British historian and Churchill biographer Gilbert (Kristallnacht: Prelude to Destruction, 2006, etc.) explores the great statesman’s early, fervent support of Zionism and wartime pleas to save the Jews from Nazi persecution.
Churchill believed the Jews, thanks to Moses and the code of conduct he received at Mt. Sinai, “grasped and proclaimed an idea of which all the genius of Greece and all the power of Rome were incapable.” Continuing his father Randolph’s friendship with prominent British Jews such as Lord Rothschild, Churchill, as a young MP in 1904, became a vocal critic of the Aliens Bill restricting Jewish immigration from Tsarist Russia. As Home Secretary, he dispatched troops to restore order after the pogrom at Tredegar, South Wales. Early on, he became friendly with the one who would most shape Zionist policy, Chaim Weizmann, the Manchester chemist whom he enlisted during World War I to manufacture explosives for British ammunition. While supporting the Balfour Declaration, Churchill was deeply wary of Bolshevism as representing the “bad” Jews. Indeed, he hoped that Zionism would work to counterbalance Jewish Bolshevik sympathies. Churchill visited the Holy Land, excoriated Islam as a “retrograde force” and lobbied against restricting Jewish immigration to Palestine, especially as Arab resistance grew and Nazi persecution of the Jews gained force. Regarding the rise of the Nazis, Churchill demonstrated extraordinary prescience as early as 1933 and continually warned in speeches and writings of the impending menace. He led the debate against Partition and called the MacDonald White Paper (devising a policy in Palestine of permanent Arab majority) a “shameful act of appeasement.” Gilbert diligently pursues Churchill’s attempts to save Jews throughout the war, his disillusionment with Jewish terrorism and failure to bring up the future of Palestine at Potsdam. The author masterfully sketches the evolution of Israel through a long, difficult British Jewish process of conception.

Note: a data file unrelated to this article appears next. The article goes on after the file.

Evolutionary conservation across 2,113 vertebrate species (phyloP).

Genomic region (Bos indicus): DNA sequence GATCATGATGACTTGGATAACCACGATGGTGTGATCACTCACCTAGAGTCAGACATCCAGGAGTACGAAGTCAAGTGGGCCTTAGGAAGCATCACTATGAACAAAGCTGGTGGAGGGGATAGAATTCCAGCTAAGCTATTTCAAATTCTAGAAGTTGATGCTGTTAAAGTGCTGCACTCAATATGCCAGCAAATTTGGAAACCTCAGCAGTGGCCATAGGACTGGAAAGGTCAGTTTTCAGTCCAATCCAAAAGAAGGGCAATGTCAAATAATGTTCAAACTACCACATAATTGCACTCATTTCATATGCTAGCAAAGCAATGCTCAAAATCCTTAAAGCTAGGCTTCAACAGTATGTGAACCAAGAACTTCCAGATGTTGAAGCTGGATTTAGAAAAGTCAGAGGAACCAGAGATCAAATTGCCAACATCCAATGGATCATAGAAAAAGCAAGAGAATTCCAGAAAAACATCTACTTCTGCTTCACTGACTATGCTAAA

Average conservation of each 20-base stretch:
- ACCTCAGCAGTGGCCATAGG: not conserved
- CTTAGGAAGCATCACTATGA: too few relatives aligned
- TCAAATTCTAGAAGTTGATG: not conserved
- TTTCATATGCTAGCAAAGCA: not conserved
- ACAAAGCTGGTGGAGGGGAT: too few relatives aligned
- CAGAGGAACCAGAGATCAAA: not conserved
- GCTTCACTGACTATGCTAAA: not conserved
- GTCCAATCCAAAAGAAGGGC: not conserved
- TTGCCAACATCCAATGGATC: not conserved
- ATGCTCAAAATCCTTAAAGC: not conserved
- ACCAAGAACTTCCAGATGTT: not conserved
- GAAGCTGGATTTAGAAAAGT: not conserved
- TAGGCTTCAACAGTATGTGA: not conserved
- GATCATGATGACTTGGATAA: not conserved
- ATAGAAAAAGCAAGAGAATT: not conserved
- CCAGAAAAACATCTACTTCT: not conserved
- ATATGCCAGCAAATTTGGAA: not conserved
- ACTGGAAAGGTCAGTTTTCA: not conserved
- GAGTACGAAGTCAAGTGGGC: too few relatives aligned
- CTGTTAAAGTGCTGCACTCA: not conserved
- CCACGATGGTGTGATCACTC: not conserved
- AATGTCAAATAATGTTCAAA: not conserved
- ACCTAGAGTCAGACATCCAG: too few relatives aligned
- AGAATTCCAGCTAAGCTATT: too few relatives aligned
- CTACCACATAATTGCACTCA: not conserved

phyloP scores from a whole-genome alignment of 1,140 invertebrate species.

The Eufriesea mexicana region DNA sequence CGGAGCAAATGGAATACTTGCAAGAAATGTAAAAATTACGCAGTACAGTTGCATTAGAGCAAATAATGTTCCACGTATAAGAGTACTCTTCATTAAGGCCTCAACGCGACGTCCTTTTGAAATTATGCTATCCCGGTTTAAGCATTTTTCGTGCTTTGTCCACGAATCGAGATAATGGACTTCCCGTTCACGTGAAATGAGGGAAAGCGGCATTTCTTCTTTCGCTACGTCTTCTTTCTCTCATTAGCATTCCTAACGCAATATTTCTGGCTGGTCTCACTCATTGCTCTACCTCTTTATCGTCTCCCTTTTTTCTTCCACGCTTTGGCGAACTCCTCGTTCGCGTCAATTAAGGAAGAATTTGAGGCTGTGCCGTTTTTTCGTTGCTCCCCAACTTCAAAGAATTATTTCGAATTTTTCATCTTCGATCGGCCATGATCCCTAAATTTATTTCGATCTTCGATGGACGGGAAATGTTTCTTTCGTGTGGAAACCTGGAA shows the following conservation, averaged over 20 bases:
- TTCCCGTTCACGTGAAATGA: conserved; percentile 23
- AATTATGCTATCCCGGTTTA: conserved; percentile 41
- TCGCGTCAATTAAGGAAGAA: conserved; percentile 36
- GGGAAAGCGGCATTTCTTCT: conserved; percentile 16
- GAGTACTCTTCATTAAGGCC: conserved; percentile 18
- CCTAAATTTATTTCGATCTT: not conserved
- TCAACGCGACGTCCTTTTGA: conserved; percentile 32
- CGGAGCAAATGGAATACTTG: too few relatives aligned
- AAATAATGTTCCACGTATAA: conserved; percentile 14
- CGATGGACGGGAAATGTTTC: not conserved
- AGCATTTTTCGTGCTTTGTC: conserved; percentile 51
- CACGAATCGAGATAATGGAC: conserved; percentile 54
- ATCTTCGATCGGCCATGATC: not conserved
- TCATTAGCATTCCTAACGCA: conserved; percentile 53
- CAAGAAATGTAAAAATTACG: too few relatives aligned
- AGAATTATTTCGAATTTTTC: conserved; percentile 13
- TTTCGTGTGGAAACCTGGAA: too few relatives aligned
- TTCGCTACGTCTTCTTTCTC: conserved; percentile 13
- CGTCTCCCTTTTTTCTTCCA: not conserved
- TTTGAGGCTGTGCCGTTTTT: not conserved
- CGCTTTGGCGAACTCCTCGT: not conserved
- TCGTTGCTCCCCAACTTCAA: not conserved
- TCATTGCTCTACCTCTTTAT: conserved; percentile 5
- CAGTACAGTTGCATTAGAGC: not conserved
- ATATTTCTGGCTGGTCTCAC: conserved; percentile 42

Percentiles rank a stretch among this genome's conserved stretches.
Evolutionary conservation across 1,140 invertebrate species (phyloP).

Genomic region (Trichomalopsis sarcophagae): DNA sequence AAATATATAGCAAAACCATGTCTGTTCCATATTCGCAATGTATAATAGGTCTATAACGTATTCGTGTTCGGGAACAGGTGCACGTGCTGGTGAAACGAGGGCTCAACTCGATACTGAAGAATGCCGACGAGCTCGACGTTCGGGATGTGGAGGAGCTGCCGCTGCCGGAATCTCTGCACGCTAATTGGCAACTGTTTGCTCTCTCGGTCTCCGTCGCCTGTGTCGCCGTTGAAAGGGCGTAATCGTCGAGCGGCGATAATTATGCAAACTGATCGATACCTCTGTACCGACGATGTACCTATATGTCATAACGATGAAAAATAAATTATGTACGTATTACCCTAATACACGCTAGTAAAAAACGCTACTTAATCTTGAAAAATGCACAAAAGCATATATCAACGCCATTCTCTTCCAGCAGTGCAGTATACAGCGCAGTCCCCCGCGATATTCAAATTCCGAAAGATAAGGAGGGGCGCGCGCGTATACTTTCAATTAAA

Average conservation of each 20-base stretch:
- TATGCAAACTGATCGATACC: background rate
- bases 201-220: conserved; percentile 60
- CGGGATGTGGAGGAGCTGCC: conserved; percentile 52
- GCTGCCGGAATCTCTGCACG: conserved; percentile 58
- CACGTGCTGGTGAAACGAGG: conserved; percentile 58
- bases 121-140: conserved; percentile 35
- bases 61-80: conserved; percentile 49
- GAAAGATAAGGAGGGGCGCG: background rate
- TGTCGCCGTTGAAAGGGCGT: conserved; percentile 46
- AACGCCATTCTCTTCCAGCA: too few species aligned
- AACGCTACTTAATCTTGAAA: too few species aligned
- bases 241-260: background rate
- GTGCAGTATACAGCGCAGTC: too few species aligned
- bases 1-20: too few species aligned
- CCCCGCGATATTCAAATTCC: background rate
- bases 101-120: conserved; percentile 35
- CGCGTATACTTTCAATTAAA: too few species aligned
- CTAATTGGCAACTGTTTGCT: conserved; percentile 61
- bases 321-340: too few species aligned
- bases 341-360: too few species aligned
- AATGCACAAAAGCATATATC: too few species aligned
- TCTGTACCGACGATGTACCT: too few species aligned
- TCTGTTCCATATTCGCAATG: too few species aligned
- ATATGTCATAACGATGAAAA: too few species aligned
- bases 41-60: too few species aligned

Gilbert’s deep, lifelong scholarship and knowledge of his subject lend his book both authority and accessibility.